The local share market has suffered its third fall in four sessions off the back of the anxious US market, where concerns over interest rate rises and recession dampened investor confidence.
The benchmark S&P/ASX200 index on Wednesday closed down 106.2 points, or 1.56 per cent, to 6700.2, while the broader All Ordinaries dropped 108.6 points, or 1.54 per cent, to 6921.4.
CMC Markets analyst Azeem Sheriff said the sell-off took its lead from Wall Street, where investors are fretfully awaiting an announcement on rate hikes, due in Australia’s pre-dawn hours on Thursday.
While the ASX will be closed for the National Day of Mourning public holiday, Mr Sheriff warned the negative impacts of this fifth consecutive hike could make Friday’s open tough.
“It’s going to be like a left punch and a right punch on Friday – a double hit,” he said.
“Whatever accumulates overnight and accumulates on Thursday night Sydney time is going to flow into the ASX on Friday.”
If the Federal Reserve announces a 100 basis point increase, there will be a negative flow-on effect across the global markets, Mr Sheriff said. But if the central bank announces a 75 basis point rise, which is seen as more likely, then the market will look at Fed’s commentary for clues about its future actions.
“If they do remain hawkish then that’s quite negative for equities, but if they start to look dovish, that could be a positive sign,” he explained.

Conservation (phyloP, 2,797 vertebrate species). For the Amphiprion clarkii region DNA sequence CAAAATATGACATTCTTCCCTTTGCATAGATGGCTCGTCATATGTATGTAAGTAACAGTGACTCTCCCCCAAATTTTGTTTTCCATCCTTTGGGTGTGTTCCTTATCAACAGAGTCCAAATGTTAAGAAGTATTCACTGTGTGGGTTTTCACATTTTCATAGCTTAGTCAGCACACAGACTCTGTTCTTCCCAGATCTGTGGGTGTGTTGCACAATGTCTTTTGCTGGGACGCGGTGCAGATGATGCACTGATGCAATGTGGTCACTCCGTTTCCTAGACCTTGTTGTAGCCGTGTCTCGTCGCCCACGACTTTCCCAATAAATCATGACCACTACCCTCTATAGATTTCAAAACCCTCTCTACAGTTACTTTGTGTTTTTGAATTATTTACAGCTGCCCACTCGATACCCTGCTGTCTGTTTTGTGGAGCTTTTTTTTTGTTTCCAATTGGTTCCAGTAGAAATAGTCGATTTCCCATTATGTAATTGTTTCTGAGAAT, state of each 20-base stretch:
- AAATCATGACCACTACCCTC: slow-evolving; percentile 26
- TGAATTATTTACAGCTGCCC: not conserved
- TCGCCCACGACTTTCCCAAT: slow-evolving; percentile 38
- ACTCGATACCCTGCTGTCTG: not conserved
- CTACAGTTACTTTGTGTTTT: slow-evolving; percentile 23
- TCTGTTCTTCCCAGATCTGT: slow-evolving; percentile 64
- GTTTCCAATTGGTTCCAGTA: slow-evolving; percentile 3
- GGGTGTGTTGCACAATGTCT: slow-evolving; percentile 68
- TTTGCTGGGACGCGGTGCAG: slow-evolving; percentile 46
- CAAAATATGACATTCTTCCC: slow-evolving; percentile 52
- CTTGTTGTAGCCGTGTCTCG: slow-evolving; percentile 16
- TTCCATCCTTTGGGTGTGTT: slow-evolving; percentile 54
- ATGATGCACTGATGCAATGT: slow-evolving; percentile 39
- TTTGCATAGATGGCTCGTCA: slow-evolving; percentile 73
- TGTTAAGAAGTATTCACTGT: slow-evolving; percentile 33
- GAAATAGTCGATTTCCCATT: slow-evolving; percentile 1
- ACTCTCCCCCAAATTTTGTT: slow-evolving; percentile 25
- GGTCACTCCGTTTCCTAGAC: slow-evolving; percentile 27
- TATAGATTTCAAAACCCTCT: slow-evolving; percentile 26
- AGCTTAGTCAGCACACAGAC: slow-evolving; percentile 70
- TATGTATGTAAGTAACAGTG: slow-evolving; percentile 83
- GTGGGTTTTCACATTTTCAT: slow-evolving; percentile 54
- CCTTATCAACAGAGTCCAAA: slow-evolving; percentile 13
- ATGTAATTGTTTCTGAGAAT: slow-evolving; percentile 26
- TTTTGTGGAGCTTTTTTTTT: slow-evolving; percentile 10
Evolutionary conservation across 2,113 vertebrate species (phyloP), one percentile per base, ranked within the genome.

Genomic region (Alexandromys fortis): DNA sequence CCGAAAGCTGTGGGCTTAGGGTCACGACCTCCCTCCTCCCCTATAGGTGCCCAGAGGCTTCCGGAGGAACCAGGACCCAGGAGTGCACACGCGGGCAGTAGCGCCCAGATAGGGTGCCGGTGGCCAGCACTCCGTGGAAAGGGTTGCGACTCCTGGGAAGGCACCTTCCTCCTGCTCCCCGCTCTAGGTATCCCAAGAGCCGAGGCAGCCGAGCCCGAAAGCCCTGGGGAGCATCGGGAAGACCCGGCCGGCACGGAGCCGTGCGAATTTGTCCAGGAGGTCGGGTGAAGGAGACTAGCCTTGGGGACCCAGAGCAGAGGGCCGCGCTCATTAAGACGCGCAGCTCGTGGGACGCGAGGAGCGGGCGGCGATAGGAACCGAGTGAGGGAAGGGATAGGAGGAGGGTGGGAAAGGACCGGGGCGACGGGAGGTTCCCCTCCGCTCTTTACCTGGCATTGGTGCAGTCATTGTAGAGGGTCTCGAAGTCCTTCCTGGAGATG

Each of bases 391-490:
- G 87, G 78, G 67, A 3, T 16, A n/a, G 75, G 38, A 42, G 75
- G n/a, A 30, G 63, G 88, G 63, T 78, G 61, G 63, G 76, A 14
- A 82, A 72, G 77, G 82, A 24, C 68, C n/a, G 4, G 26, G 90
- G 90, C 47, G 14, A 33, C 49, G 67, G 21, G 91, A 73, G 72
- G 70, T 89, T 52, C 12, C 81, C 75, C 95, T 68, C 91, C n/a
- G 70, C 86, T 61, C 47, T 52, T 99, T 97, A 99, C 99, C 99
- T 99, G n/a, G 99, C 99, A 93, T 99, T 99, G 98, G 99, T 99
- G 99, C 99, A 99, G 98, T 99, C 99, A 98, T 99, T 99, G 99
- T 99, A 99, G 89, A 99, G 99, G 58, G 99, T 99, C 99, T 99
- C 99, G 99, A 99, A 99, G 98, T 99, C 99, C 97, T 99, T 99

Every sector of the ASX fell except for telecommunications, which edged 0.1 per cent higher.
Mining was the biggest laggard, falling 2.6 per cent as iron ore prices dropped.
BHP was down 3.1 per cent to $37.96, Fortescue fell 4.4 per cent to $16.54 and Rio Tinto declined 3.7 per cent to $91.23.
All the big banks were down, with NAB falling 1.3 per cent to $29.82, CBA down 1.1 per cent to $95.45, Westpac down 0.7 per cent to $21.73 and ANZ down 1.0 per cent to $23.60.
There were a few gainers.
Pilbara Minerals added 1.0 per cent to finish at an all-time closing high of $4.94.
Also, Brickworks closed up 0.4 per cent to $21.77 after the brick manufacturer announced its net profit for the 12 months to July 31 had more than tripled, to $854 million.
Coalminers were also hitting fresh all-time highs on surging coal prices. Whitehaven closed up 3.8 per cent to $8.96 and New Hope added 3.7 per cent to $6.16.
Viva Energy climbed 4.6 per cent to $2.75 after agreeing to buy the Coles Express convenience store and petrol network from Coles for $300m.
It had been a fuel supplier to the 710-station chain, and Viva chief executive Scott Wyatt said it’ll make the company Australia’s clear number two player in both the fuel and convenience sector.
Coles closed down 0.9 per cent to $16.60.
Santos dropped 1.0 per cent to $7.75 after a Federal Court justice ordered the company to halt drilling at its Barossa gas field northwest of Darwin, ruling in favour of a Tiwi Islander who claims he wasn’t consulted about the company’s environmental plan.
Santos plans to appeal to the full Federal Court.
Meanwhile, the Australian dollar had dropped to its lowest level since June 2020 against its US counterpart, which is strengthening on the near-certainty of a substantial rate hike.
The Aussie was buying 66.72 US cents, from 67.20 US cents at Monday’s close.
ON THE ASX:
* The benchmark S&P/ASX200 index on Wednesday dropped 106.2 points to 6700.2, a fall of 1.56 per cent.
* The broader All Ordinaries dropped 108.6 points, or 1.54 per cent, to 6921.4.
One Australian dollar buys:
* 66.72 US cents, from 67.20 US cents at Tuesday’s close
* 95.85 Japanese yen, from 96.40 yen
* 67.31 Euro cents, from 67.05 cents
* 58.83 British pence, from 58.71 pence
* 113.34 NZ cents, from 113.11 cents.
Kat Wong and Derek Rose
(Australian Associated Press)